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"[Tolkien's] good people are consistently good, his evil figures
immutably evil; and he has no room in his world for a Satan
both evil and tragic"  
–    Edwin Muir, Review in "The Observer", (August 1954).47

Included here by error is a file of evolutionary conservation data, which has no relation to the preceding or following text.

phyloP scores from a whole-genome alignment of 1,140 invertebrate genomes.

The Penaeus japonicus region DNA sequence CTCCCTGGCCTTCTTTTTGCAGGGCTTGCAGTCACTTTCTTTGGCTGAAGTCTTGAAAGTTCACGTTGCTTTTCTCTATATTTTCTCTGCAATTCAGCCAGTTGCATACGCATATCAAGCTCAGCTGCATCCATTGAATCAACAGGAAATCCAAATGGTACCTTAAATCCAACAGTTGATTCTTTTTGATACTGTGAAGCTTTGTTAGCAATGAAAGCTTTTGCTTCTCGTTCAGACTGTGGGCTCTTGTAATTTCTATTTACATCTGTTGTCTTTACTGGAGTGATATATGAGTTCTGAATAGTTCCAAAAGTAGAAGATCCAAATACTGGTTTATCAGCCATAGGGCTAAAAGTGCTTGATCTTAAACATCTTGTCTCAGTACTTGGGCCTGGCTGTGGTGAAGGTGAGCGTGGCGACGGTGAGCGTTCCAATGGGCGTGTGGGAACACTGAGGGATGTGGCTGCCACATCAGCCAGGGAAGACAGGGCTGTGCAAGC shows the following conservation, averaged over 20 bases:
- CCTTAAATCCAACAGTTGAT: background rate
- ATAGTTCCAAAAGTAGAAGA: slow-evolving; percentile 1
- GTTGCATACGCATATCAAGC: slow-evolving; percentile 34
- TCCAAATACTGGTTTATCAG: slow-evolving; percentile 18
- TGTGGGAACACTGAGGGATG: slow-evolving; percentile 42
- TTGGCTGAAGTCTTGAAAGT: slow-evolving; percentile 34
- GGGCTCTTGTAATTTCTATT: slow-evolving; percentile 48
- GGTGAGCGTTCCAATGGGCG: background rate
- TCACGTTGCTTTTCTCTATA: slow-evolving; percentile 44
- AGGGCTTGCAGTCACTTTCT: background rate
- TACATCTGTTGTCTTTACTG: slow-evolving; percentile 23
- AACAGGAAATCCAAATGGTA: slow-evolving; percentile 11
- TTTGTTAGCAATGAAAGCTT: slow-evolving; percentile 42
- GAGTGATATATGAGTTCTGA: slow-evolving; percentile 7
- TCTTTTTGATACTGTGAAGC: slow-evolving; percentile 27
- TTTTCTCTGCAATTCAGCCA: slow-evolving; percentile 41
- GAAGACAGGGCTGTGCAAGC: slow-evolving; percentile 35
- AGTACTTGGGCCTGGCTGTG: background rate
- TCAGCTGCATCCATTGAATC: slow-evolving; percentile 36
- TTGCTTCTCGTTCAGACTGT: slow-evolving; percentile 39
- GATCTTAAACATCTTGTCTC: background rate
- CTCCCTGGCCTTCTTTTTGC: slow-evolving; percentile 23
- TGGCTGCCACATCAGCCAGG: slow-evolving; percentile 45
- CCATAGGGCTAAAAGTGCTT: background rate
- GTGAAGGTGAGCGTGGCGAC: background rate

As for the critique of unnuanced good and evil in Tolkien – characters fixed either in their inherent "goodness" or "badness" –  this would indeed, if true, make for a dull read. However, Edwin Muir, the critic responsible for this puzzling complaint, appears to have had his eyes turned away in blind disgust when making this assertion. He is in any case unable or unwilling to penetrate the setting of "the fantastic" and ponder the profound moral depth of the work, as portrayed in the complex, fallible nature of the characters and the all-too familiar universe which they inhabit. Muir's reference is of course to Paradise Lost48  and Milton's iconic Satan. It may be noted that Milton's character and Tolkien's equivalent Melkor have much more in common than meets the eye. Satan, though corrupted and tormented, still possesses the wisdom and insight of his order, but as a central point, the wisdom has turned to cunning and guile and the insight is used for intricate schemes and the domination of lesser beings. Clearly, the gifts of power and intellect have degenerated in terms of moral value and integrity, but not in terms of potency; even after he is stricken down and chastised for his rebellion, a certain mode of “greatness” and leadership is retained by Milton’s antagonist. The range of reactions to this is wide; sometimes turned against Milton for constructing such an equivocal antagonist or, indeed, against God for “provoking” the rebellion and fall of Lucifer49  (notably by scholars William Empson and John Carey). Close readings of the first books in Paradise Lost may, however, turn the attention not to Satan’s greatness, but to the base and corrupted ethos which lurks beneath the surface. Tolkien's view of this comes across in Melkor's rise and fall in the Sil where the chief causes of his moral degeneration (self-exalting pride, domination of lesser wills, megalomania) echo those of Satan's. Though Tolkien may place superior power and greatness on the side of Melkor (because the Valar do not use their power unrestrained and destructively) he sees no heroic qualities in evil, and none are needed in order to depict tragedy. In indirect response to Muir's criticism, the comments of Tolkien's good friend C.S. Lewis on Milton's Satan provide hints to understanding these shades of evil as they appear in Middle-earth. Lewis is concerned not with Satan’s heroic features, but with the absurdity inherent to his nature, his faulty self-deluding logic and pettiness.50  He goes on to argue that even if some readers may admire or sympathise with Satan’s undeniable courage (or, arguably, ofermod…) or the "tragedy" of his fall, Milton’s characterisation of Satan had a quite different purpose. It was carefully crafted to illustrate Evil turning on itself; Evil inevitably acting as its own downfall. Again, readers of both LotR and Sil will recognise the anatomy of evil given here. Tolkien's characters Melkor and Sauron are not "types" or "allegories" based on Satan, but complex individuals in their own right. They are in a sense "Evil incarnate", however, and as such they manifest related underlying philosophies.